Cisco Commits $500 Million to Pandemic Aid
Cisco Live is usually one of the year’s most important tech events, drawing about 40,000 people in person for the better part of a week each June. This year, Cisco reformatted the event to digital-only shortly after shelter-in-place orders began shutting down workplaces in March. The event was then delayed for two weeks in the wake of widespread protests around the country.
Through all of this, the company made efforts to demonstrate its own commitment to supporting its customers and other businesses affected by the pandemic, as well as to social justice. When he announced the postponement of Cisco Live on June 1, CEO Chuck Robbins said the company would donate $5 million to the NAACP Legal Defense Fund and other organizations fighting discrimination.
Cisco had previously announced spending $225 million on fighting the effects of the virus. Robbins increased that commitment to $500 million during Cisco Live. In his keynote address, he also said the company had “put $2.5 billion into the marketplace for business resilience,” including a program that allows affected customers to forestall payments until January 2021.
“We know our responsibilities don’t end with technology. It’s now about making the world we envision possible,” Robbins said, declaring a new purpose statement for the company: “To power an inclusive future for all.”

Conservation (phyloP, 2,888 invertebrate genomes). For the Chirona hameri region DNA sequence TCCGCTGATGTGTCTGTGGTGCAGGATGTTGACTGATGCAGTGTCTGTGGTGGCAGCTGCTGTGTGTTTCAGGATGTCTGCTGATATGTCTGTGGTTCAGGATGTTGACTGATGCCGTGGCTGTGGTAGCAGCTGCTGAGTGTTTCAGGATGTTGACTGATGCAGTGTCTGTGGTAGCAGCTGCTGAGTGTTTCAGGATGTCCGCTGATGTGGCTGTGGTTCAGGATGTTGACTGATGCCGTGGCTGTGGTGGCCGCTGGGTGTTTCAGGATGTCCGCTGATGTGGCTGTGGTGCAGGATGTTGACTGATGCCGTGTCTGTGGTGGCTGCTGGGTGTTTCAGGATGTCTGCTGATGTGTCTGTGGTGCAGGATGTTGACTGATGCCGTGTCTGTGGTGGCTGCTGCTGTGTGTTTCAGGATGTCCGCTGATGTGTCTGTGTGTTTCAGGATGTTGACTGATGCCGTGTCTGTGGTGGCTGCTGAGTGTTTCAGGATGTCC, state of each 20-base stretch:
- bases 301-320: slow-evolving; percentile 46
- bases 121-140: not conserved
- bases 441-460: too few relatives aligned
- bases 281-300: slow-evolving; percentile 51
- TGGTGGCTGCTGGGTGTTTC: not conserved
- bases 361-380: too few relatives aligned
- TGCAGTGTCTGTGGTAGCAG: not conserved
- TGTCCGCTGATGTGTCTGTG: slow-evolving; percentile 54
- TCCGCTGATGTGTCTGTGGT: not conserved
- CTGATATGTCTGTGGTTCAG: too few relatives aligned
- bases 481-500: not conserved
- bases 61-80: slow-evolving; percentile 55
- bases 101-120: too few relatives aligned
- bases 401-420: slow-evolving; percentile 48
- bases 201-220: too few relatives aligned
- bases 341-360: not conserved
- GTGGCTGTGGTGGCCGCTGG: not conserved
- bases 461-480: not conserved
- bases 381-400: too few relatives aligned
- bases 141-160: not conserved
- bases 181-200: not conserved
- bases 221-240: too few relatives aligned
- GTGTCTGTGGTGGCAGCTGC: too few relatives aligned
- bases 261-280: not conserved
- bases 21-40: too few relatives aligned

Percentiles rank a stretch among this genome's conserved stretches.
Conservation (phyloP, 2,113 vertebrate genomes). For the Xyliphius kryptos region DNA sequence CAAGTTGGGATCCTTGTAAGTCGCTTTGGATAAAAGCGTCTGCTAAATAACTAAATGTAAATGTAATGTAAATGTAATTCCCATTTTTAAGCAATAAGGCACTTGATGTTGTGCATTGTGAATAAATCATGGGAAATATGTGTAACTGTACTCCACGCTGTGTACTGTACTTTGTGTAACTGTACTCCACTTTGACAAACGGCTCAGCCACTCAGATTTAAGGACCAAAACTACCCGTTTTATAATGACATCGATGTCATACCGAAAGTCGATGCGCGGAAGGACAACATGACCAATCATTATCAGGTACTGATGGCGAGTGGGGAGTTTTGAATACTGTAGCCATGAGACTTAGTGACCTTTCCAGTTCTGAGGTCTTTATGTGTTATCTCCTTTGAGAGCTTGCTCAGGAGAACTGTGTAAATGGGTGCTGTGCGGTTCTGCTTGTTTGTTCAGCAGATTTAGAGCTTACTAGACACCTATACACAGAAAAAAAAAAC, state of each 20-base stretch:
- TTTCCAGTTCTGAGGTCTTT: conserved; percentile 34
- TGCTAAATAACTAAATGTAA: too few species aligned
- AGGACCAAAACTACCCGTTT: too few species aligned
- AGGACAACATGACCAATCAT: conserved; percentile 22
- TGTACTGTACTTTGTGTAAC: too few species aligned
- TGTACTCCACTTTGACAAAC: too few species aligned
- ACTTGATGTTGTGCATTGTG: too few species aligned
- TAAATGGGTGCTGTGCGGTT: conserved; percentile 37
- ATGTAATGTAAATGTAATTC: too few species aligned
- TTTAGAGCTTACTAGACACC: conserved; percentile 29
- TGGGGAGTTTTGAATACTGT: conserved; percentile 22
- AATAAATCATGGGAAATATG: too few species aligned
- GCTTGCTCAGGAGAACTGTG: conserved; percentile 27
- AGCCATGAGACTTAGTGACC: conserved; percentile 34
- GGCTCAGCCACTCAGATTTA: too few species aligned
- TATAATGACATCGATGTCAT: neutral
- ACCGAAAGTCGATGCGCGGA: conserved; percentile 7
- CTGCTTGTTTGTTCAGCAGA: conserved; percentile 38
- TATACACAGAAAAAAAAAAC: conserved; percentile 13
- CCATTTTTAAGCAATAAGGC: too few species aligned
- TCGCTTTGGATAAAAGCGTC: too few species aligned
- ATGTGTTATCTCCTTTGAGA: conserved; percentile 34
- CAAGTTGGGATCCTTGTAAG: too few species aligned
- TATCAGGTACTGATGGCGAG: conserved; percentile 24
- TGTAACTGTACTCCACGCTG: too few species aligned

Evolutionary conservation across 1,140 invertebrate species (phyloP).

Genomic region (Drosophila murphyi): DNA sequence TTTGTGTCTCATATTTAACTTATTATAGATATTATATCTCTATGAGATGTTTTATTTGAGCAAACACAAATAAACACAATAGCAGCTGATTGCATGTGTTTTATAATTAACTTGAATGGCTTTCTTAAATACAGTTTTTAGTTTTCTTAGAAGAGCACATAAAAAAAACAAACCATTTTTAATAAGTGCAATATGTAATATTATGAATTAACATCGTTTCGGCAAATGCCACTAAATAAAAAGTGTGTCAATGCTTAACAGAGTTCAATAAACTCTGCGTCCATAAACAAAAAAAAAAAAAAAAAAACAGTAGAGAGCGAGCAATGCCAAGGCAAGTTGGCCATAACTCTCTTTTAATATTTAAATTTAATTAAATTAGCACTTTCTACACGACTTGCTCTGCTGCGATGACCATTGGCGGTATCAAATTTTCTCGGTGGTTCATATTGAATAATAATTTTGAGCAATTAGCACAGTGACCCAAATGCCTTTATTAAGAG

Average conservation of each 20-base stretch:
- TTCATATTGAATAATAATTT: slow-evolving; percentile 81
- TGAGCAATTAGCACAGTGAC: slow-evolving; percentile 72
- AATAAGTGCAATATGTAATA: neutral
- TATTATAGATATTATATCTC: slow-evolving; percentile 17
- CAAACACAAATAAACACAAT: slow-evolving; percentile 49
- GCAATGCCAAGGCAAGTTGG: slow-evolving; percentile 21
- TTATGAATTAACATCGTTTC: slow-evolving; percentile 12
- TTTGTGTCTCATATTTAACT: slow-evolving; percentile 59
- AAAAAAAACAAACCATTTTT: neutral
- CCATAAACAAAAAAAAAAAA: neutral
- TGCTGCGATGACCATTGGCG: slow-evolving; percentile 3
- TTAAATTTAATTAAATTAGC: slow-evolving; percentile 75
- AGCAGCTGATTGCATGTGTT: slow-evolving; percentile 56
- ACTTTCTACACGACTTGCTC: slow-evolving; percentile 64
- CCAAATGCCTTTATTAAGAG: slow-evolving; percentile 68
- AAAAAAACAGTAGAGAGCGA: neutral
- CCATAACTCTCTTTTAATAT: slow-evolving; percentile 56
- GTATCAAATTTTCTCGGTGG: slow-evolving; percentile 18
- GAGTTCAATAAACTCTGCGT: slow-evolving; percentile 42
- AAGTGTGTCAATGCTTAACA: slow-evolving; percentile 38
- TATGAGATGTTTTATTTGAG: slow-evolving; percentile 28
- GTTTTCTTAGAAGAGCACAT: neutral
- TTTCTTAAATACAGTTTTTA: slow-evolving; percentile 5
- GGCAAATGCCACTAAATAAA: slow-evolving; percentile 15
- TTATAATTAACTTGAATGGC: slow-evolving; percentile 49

Business Resiliency Efforts Support Remote Work Demands
It became clear during Cisco Live that the businesses that have been most successful managing sudden disruption this year are those that have worked in years past to build resiliency into their networks and cultures. Athletic apparel maker Under Armour, for example, found that its deployment of Webex Teams early this year helped ease the transition to work from home for its 15,800 mostly office-based employees.
As a result, said Karen Dean, Under Armour’s senior manager of collaboration services, “I think across the board, our executive leadership team would say that we haven’t missed a beat in terms of the work. The work has gone on.”
But how work will proceed after businesses are permitted to reopen remains largely unclear. Organizations are taking a wait-and-see approach to their postpandemic planning. None said it had a firm reopening strategy in place.
Rather, most businesses are imagining a slow return to physical workplaces beginning at some yet-to-be-determined point, and only after they take steps to ensure employee and customer safety. To that end, Cisco announced a set of tools to help businesses monitor workspaces to meet social distancing requirements. Cisco DNA Spaces for Return to Business is a new capability within its indoor location services platform, Cisco DNA Spaces.
For now, Cisco is thinking positively, announcing that next year’s U.S.-based Cisco Live will be held June 6 to 10 in Las Vegas.
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